On Feb. 29, 1960, Clarence Fort was just shy of his 21st birthday, fresh out of barber's school and president of the NAACP Youth Council. That day he, and Rev. A. Leon Lowry, led a group of students from Blake and Middleton High Schools to F. W. Woolworth's in downtown Tampa.
They did what no blacks then were allowed to do. They sat down at the lunch counter and waited to be served. Fort's inspiration was the lunch counter sit-ins by students in Greensboro, N.C. that same year.
While blacks could enter Woolworth and buy its products, eating at the lunch counter was against the law.
"You could spend $500,000 in the store but you couldn't sit down and have a Coke," says Fort, now age 76. "It just was an unfair system."
At 2:30 p.m. on Sept. 18, the city of Tampa will name the Osborne Pond and Community Trail
in honor of Fort and his long history of fighting injustice. The park will be officially named the Clarence Fort Freedom Trail.
"I was just elated," says Fort when he learned of the city's plan.
The honor comes on the 50th anniversary of the Civil Rights Act of 1964
“It’s important that we as a community know and understand our history, particularly during the 50-year anniversary of the Civil Rights Act being signed into law. I am honored to be able to dedicate this park in name after my friend Clarence Fort but also to the ideas that he fought for,” says Mayor Bob Buckhorn in his announcement for the dedication. “The park area itself is truly something special, and I think the residents will be proud of what it has become.”
The half-mile long trail circles Osborne Pond, at 3803 Osborne Ave., with eight fitness stations for adults and seniors spaced along the route at four locations. The park also features three boardwalk segments that give visitors a chance to walk to the water's edge for a bird's eye view of the egrets, ducks and moor hens that wade through the pond's waters.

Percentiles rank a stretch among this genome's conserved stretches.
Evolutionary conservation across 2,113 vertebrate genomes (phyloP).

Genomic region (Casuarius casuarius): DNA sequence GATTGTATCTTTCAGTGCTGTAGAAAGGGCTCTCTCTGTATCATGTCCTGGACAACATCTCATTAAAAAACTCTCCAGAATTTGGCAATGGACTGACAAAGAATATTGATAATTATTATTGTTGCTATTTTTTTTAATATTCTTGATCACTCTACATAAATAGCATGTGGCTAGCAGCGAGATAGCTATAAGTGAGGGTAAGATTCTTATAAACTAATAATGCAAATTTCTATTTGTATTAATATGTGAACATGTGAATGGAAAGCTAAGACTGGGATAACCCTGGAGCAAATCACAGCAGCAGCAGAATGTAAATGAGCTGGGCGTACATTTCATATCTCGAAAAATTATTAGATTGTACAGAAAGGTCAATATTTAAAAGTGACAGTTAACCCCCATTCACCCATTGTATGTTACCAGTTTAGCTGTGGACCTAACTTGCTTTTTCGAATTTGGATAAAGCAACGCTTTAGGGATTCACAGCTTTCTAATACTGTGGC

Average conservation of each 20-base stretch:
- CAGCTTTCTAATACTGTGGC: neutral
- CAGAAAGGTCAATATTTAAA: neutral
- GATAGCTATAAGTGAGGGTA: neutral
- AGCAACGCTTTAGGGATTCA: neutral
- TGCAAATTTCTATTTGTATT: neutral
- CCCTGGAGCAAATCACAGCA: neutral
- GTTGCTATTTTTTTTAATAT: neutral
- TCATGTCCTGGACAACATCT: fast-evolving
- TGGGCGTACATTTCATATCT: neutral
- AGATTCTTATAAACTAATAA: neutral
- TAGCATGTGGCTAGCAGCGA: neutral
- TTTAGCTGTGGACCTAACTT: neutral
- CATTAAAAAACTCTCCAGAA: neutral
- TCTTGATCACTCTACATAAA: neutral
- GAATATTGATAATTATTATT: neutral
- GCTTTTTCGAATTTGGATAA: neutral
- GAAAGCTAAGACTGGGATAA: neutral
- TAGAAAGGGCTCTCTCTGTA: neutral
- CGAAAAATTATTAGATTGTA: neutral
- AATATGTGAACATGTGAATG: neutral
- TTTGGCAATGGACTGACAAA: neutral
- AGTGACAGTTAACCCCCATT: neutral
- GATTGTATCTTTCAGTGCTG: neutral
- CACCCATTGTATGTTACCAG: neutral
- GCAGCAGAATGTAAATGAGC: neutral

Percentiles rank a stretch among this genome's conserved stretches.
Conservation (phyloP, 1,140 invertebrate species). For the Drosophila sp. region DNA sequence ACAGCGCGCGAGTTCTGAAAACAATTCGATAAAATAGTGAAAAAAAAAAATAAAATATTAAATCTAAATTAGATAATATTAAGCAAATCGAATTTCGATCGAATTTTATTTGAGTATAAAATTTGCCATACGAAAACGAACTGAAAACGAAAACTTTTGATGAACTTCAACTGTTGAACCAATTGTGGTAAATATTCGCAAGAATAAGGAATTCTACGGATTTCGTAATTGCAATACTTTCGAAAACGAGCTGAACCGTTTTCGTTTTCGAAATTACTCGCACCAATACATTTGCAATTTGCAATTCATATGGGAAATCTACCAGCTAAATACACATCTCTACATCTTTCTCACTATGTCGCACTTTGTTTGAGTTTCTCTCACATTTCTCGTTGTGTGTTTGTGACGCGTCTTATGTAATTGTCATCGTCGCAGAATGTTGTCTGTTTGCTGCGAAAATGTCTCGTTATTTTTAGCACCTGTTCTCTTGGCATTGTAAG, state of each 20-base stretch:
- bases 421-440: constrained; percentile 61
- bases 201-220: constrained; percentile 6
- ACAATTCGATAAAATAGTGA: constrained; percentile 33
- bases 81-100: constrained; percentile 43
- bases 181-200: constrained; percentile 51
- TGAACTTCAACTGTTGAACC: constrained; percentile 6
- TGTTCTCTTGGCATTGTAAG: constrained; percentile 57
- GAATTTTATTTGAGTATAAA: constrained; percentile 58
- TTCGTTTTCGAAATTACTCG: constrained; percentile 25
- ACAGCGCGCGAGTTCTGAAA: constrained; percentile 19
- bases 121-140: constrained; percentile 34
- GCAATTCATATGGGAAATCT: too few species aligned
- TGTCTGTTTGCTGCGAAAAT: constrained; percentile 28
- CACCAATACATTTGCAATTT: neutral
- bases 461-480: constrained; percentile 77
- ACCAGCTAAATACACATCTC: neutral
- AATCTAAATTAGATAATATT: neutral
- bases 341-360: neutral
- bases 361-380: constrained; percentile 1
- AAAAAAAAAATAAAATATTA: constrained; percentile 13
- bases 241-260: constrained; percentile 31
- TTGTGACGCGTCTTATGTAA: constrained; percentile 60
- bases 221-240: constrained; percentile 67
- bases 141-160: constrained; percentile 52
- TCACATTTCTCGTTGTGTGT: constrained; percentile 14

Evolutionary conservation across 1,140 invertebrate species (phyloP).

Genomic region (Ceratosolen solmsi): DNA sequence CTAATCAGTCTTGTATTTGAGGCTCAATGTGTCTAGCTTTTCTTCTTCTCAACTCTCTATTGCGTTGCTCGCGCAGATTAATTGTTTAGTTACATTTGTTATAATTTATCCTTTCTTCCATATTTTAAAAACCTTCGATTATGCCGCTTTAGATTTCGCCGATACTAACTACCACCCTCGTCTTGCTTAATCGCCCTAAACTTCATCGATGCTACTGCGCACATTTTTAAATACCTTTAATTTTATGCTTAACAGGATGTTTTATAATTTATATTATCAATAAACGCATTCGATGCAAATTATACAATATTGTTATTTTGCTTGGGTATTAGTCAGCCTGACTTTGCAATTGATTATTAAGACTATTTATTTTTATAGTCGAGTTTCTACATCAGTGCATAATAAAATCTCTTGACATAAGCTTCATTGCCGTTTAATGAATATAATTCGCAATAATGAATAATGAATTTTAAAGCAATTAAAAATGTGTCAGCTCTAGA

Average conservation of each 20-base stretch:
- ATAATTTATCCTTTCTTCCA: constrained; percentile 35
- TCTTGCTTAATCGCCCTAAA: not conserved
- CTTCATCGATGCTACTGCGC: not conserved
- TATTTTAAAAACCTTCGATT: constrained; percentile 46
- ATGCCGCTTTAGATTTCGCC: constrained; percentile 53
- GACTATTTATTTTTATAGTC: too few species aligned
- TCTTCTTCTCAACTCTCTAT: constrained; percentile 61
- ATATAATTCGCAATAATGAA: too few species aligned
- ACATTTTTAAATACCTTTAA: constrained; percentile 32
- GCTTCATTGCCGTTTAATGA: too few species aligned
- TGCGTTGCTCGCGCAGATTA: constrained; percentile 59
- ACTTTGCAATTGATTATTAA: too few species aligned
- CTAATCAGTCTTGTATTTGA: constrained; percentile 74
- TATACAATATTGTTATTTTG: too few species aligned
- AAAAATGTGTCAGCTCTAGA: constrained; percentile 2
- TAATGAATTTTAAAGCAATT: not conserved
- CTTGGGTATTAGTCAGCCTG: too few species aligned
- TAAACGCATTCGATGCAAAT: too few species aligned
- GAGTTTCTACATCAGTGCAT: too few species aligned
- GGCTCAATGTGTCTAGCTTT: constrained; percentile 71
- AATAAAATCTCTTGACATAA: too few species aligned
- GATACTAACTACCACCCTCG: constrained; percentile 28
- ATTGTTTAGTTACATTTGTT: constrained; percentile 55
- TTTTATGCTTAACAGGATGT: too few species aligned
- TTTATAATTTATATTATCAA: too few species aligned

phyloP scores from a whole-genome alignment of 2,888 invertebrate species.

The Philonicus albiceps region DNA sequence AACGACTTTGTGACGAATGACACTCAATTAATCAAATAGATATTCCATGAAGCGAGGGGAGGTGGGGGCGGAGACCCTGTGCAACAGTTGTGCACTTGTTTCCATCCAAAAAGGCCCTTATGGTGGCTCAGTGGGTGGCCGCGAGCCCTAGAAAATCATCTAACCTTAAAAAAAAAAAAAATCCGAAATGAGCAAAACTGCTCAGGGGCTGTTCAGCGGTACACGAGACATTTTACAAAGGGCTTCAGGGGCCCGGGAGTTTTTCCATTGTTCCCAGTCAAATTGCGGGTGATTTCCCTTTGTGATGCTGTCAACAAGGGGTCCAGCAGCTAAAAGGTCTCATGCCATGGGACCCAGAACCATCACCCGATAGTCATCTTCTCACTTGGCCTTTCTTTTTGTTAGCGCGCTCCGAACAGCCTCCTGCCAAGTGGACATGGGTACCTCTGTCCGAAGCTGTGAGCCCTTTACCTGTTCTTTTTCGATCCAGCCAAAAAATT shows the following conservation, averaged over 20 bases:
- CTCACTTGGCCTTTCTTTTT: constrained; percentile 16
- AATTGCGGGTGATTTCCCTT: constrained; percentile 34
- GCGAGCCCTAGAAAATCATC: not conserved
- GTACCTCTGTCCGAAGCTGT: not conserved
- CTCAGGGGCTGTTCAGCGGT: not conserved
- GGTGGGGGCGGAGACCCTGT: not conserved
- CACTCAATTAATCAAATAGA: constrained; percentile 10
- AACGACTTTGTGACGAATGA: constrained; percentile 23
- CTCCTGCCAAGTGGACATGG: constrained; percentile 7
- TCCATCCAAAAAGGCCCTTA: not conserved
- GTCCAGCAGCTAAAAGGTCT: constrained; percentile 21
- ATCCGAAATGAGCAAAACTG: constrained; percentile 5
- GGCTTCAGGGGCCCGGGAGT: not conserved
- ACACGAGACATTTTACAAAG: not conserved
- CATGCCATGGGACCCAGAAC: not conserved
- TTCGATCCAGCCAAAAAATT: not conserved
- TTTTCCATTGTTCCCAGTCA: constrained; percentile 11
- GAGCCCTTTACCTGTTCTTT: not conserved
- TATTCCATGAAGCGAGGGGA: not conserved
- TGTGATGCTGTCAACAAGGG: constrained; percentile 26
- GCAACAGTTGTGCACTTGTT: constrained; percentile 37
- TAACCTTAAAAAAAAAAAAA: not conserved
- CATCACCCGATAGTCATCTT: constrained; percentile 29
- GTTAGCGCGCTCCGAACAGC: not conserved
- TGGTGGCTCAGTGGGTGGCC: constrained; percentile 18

More than 110 trees, including palms and cypress trees, offer shade and beauty. The trail connects with adjacent sidewalks on Osborne, North 29th Street, North 30th Street and East Cayuga Street.
About $500,000 in Community Investment Tax dollars paid for construction which began in December 2013.
This is the third city retention pond in East Tampa to be re-designed.
Years ago residents complained that the city's retention ponds, often locked behind chain link fences, were eyesores that contributed to neighborhood blight. Today residents stroll along walkways at the Herbert D. Carrington Community Lake on 34th Street, adjacent to Fair Oaks Park, or the Robert L. Cole Sr. Community Lake at Dr. Martin Luther King Jr. Boulevard, across from Young Middle Magnet School.
Funds to re-do the retention ponds as "lakes" came from a portion of property taxes collected within the city's East Tampa Community Redevelopment Area bordered by Hillsborough Avenue, Interstates 275 and 4, and the city limits.
At the "lake" on Martin Luther King, segments of the walkway commemorate historical figures such as civil rights activists Rosa Parks and Dr. Martin Luther King Jr.; the first black congresswoman, Shirley Chisholm; Jackie Robinson, who broke Major League Baseball's color barrier; and President Barack Obama.
The city will place a plaque at Osborne pond that will recount the role Fort played in breaking down barriers in Tampa. Following the successful Woolworth demonstrations. Fort pushed the city's bus service to hire black bus drivers, and he became the first black hired by Trailways Bus Co. as a long-distance bus driver in Florida.
Fort worked 20 years as a deputy for the Hillsborough County Sheriff's Department and for 17 of those years organized the annual Dr. Martin Luther King Jr. Parade. He also founded the Progress Village Foundation.
He isn't slowing down in retirement and works tirelessly with Saving Our Children, a youth program started nearly 26 years ago at New Mt. Zion Missionary Baptist Church. "I'm devoting all my time with this group," Fort says.
A rendering of the park can be viewed on the City of Tampa's website.
Writer: Kathy Steele
Sources: Clarence Fort, Saving Our Children; Bob Buckhorn, City of Tampa